08 November, 2017


Yeng Her is a 2016-17 Fulbright-AMCHAM ETA placed at Thaikasikorn Songkraw School in Chonburi, Thailand, where he taught English to Prathom 4 to Matthayom 3 students (4th to 9th grade). Yeng is from Providence, Rhode Island and recently graduated from Brandeis University with a B.A. in Studio Art and minor in Elementary Education. Yeng can be found enjoying the company of his students outside of the classroom while creating a contemporaneous environment to exchange culture. When he is not conversing with his students, he enjoys photographing the beauty of Thailand, listening to the tune of music, strolling down his community, and exploring the delicious food that Thailand has to offer. After serving as the three-month Temporary Program Coordinator, Yeng will return to the United States to pursue his master’s degree in international education in hopes of coming back to Thailand to further develop the Thai education system and curriculum. 

Every weekend my father headed to the field and met up with our cousins to play soccer. Every day he had to dig for gold (picking his burgers), even in public. Every hour he told me to clean up after my older siblings’ messes, and every second he reminded me that I needed to be less selfish and more family orientated. Every time I never understood what he did and why he demanded these requests from me. As a young boy, I sat in the backyard outside of my parent’s rented apartment and watched the wind blew through the sea of flowers. With each rush of the wind, there were no flower petals scorching through the air, except for one. Dandelions—their puffy seeds were the only one flying with the wind and freeing themselves to explore another area. Each time I was outside, my Dad came and observed me and said, “That’s you, plain, simple, and no vibrant colors, yet the only one who’ll fly with the wind.” Proceeding to throw his gold away next to me. I didn’t fully understand what he meant and why such an analogy. Honestly, I was upset because he called me plain and simple. However, being here in Thailand, I can now, more than ever, comprehend what my father said.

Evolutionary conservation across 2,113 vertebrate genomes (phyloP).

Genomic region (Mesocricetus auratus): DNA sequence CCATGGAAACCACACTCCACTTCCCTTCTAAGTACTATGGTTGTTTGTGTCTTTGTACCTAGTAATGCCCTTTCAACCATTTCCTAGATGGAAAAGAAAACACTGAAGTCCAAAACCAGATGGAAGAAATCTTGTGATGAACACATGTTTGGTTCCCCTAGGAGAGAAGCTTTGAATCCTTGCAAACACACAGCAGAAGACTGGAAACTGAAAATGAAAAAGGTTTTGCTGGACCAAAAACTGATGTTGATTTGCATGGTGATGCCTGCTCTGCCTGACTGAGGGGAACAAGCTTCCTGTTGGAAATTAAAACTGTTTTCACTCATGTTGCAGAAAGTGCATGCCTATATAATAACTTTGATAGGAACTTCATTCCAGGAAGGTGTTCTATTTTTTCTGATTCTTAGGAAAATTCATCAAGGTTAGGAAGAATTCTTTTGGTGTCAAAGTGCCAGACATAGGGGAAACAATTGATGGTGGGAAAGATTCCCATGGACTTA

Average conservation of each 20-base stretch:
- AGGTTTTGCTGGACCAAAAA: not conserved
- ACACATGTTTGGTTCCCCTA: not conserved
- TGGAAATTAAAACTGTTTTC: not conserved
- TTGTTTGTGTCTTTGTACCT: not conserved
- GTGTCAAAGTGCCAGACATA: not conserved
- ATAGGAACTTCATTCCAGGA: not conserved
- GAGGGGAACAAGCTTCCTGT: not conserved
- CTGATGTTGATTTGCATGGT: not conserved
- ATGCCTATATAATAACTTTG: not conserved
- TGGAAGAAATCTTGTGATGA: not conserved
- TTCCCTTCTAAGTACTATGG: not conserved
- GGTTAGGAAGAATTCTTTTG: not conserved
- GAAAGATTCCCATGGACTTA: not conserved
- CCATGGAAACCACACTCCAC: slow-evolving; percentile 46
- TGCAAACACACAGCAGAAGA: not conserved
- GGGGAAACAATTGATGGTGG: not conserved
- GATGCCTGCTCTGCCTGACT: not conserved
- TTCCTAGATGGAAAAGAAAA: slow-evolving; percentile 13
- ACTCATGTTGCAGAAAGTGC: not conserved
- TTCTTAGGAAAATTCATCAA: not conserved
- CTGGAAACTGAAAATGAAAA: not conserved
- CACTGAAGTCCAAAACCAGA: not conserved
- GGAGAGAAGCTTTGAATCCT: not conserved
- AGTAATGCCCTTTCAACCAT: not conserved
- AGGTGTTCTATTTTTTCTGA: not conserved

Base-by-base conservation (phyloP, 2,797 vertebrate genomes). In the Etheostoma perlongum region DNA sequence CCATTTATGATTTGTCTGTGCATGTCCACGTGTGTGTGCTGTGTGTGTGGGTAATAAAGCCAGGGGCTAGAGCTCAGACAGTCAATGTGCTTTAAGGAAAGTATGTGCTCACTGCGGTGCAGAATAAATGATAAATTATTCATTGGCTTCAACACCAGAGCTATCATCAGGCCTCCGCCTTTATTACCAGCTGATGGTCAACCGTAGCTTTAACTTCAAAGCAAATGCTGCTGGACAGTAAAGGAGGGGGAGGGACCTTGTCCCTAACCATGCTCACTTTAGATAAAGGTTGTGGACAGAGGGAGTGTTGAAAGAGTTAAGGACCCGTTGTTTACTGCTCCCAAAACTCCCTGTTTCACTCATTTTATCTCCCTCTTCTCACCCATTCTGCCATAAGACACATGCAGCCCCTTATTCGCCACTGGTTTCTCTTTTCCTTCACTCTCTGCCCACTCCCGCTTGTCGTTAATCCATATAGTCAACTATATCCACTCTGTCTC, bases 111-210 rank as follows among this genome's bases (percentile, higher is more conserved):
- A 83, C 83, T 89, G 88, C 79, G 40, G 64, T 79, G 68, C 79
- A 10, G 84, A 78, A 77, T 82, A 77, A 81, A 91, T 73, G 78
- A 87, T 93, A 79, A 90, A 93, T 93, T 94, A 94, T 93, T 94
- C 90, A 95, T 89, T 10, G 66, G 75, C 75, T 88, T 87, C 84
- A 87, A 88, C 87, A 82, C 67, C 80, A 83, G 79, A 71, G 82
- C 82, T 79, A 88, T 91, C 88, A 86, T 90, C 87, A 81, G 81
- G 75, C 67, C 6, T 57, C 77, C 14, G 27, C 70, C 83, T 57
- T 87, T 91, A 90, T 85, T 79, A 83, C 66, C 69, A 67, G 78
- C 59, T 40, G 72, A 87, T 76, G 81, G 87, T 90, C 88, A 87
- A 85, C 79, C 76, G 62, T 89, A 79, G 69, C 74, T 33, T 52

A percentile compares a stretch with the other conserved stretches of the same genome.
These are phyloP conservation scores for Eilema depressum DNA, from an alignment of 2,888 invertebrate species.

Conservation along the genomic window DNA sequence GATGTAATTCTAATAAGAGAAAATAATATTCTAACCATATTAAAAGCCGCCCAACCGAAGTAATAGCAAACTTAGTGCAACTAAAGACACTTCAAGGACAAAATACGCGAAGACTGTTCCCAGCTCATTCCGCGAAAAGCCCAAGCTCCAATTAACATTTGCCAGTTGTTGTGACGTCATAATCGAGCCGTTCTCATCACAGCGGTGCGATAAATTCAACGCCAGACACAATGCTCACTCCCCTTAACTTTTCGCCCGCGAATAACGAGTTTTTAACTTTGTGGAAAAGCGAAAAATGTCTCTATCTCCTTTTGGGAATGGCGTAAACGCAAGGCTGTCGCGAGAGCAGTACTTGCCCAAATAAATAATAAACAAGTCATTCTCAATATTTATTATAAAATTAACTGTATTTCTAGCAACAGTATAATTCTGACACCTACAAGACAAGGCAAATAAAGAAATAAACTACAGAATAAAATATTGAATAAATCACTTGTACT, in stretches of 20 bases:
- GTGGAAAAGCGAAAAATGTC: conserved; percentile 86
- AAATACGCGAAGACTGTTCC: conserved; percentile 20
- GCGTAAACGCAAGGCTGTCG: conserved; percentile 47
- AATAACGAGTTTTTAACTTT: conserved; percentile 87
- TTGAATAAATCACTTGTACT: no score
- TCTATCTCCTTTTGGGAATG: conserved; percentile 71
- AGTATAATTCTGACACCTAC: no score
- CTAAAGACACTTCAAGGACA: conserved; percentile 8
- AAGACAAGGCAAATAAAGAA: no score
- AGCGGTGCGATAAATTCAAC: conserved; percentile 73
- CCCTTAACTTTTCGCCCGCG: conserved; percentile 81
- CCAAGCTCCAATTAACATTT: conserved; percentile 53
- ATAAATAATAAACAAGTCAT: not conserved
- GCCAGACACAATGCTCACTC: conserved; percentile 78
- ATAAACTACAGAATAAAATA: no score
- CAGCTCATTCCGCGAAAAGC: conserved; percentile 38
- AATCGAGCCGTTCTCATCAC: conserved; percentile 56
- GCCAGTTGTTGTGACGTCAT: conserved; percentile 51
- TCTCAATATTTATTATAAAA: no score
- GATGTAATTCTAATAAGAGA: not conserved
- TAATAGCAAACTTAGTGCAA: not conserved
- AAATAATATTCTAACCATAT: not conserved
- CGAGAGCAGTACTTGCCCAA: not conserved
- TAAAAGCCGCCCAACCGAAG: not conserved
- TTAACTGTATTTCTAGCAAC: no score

Born in Phanat NiKhom, Chonburi, Thailand and raised in the United States, as a Hmong-American, I was always conflicted with the ideology of individualism and collectivism. Obviously, my father did and said things that I grew up frowning upon because I saw it as obscene. There was always a conflict, within me, between what ideology to follow or implement in situations. At any moment, when these moral conflicts erupt, I think back to the dandelions’ fluffy seeds and wish how I can fly away to another place. A place that can give the answers and sight to begin to empathize and sympathize with my culture, and my father. That place, I believe, will soon become Thailand. 

The Mekong River that My Parents cross to ensure a future for their family.


I landed in Bangkok, Thailand, eager to learn about the culture that had heavily impacted my family. Little did I know that everything would become apparent and clear to why my family’s (my father’s) values reflect more with collectivism and why certain gestures or actions are done. The beaming heat struck me while standing by the BTS, casually waiting as I jerked my face to see if the train was coming, right then I saw this man “digging for his own gold.” I initially brushed it off thinking maybe he thought no one saw him. Then, as I entered the BTS I saw another man “digging for gold,” too. A rush of emotions overcame me as it reminded me of my father and how disgusted I was with him doing this in pubic. Tears dripped down my cheeks and I quickly pulled back to recoup. All I could think of was how foolish I was to never ask my father questions, but instead judged him right from the start. This action was merely a common and less serious matter than what I or western culture viewed it as. I wiped the tears away as I stripped away the prejudice I had, realizing the growth I needed and the enrichment Thailand had and would provide for me. 

First time at Chatjujak Weekend Market in Bangkok.